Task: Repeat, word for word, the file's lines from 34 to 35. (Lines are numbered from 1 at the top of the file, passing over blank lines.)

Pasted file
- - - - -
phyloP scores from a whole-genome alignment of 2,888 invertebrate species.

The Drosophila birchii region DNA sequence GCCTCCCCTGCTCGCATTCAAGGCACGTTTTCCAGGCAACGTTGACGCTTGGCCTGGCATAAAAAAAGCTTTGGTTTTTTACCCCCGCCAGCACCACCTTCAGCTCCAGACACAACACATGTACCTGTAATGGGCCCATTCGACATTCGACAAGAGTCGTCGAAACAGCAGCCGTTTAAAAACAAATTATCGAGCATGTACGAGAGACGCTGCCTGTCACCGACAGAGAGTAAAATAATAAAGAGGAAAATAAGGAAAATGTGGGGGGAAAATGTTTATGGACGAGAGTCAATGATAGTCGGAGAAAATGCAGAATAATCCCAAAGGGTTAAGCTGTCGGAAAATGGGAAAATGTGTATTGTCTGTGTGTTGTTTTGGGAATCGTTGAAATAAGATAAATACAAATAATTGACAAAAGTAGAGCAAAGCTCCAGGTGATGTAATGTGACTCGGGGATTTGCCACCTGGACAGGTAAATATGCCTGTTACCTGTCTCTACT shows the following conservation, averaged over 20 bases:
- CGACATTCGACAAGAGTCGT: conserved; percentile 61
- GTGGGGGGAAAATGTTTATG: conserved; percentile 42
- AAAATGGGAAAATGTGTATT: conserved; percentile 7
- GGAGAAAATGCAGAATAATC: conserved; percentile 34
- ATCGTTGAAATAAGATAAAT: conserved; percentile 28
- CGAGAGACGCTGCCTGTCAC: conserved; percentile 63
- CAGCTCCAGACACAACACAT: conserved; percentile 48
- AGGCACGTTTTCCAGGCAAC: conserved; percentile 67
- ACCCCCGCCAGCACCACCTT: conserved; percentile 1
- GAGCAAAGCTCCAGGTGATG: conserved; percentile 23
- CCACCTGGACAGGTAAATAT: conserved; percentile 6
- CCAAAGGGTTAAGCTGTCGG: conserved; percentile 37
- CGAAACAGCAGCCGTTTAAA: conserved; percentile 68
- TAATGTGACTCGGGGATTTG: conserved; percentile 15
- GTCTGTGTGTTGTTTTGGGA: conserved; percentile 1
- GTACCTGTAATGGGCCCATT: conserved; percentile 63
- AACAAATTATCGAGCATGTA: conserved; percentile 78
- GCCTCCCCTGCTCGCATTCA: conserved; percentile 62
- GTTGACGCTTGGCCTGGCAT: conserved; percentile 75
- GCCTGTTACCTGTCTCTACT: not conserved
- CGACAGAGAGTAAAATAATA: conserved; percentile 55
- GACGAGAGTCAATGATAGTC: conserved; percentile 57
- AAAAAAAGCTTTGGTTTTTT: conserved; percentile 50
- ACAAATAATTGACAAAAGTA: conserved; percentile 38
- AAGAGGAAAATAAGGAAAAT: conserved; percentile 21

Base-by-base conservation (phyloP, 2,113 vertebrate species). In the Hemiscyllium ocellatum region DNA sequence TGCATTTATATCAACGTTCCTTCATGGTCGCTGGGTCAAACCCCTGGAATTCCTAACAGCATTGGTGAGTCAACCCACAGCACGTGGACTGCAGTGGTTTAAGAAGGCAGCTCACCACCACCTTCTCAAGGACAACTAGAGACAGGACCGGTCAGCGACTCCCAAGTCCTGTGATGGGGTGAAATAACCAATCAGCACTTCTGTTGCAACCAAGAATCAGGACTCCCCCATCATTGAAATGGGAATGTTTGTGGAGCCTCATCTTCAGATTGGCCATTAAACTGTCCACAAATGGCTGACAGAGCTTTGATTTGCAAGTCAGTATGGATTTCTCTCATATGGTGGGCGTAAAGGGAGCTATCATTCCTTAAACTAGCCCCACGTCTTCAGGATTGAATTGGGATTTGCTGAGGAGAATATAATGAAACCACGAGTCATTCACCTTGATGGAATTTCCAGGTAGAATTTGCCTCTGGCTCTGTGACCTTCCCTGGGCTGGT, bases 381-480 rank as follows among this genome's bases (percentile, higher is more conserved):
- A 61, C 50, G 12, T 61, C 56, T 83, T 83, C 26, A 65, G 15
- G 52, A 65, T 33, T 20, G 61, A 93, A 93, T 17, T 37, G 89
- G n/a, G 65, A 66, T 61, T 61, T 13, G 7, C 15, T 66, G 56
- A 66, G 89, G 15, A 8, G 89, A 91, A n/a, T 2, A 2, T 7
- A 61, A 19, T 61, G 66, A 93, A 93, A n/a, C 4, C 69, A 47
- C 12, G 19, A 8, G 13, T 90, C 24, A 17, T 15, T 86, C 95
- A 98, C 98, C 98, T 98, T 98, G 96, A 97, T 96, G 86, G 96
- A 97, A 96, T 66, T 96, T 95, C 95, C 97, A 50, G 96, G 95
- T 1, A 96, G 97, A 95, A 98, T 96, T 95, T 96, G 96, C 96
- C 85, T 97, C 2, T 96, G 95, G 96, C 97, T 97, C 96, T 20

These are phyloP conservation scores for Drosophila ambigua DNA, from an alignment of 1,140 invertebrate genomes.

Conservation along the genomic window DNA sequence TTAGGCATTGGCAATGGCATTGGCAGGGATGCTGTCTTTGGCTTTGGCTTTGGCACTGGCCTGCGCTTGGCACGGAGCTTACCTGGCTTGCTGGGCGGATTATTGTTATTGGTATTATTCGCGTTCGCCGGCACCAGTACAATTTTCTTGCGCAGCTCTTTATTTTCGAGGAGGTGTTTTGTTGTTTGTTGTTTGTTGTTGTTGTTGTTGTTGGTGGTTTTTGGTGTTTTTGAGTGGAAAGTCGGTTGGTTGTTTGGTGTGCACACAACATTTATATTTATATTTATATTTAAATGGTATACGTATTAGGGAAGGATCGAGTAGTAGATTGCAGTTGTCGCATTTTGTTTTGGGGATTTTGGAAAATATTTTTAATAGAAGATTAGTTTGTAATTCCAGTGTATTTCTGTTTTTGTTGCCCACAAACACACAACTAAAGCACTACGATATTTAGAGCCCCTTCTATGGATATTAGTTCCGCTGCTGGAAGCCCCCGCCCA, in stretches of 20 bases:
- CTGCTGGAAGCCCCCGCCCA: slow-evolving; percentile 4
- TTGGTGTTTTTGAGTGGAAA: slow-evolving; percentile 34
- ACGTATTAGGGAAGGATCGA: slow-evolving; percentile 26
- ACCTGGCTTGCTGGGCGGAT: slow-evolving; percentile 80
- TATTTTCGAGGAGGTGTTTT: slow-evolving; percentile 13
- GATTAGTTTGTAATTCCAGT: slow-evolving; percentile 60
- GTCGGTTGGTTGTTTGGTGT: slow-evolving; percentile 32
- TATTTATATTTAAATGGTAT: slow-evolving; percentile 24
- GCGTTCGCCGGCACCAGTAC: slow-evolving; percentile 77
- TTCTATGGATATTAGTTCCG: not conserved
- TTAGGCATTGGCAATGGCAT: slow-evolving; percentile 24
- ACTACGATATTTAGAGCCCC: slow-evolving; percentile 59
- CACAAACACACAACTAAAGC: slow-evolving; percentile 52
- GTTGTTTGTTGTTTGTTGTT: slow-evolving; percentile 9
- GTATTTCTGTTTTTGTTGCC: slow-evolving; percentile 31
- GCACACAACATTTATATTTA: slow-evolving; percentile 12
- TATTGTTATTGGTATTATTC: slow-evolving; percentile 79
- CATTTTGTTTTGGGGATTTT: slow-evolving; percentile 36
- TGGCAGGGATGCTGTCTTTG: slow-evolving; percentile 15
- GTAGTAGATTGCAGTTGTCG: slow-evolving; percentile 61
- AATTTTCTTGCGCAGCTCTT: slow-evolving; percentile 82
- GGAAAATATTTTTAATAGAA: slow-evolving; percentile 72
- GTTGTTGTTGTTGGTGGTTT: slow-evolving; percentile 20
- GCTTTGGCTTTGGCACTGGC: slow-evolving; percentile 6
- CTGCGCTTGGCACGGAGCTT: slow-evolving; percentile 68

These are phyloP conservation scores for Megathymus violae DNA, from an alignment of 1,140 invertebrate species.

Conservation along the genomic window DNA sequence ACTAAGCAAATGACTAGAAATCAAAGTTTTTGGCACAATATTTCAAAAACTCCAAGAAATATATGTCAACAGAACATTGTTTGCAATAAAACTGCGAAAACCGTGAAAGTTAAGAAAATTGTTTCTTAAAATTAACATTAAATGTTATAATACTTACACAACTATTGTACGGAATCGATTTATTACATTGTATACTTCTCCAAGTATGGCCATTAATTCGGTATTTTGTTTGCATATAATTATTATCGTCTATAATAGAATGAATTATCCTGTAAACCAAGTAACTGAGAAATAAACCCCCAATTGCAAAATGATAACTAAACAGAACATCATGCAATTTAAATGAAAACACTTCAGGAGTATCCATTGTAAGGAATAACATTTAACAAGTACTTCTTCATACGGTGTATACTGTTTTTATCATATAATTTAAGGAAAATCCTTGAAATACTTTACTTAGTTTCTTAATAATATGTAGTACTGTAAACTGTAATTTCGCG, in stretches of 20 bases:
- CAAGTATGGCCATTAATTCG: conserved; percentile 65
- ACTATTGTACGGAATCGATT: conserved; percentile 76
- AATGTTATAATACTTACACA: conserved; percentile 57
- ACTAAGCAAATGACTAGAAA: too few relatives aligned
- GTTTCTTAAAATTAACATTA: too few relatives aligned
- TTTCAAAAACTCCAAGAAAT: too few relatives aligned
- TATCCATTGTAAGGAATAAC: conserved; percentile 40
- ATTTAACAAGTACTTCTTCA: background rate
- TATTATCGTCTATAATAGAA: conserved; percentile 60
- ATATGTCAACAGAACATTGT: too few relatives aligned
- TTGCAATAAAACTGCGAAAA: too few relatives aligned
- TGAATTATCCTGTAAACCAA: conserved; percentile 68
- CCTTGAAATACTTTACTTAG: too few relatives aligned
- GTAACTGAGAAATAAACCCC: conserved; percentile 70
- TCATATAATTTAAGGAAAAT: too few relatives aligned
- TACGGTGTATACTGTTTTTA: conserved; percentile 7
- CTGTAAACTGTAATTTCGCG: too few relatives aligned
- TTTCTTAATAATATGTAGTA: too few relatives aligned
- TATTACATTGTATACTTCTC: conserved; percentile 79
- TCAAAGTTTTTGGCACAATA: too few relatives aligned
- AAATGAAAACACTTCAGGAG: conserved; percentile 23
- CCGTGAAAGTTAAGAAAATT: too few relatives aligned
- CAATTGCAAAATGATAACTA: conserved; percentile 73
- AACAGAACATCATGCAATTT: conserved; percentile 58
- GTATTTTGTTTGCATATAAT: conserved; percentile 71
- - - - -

- C 12, G 19, A 8, G 13, T 90, C 24, A 17, T 15, T 86, C 95
- A 98, C 98, C 98, T 98, T 98, G 96, A 97, T 96, G 86, G 96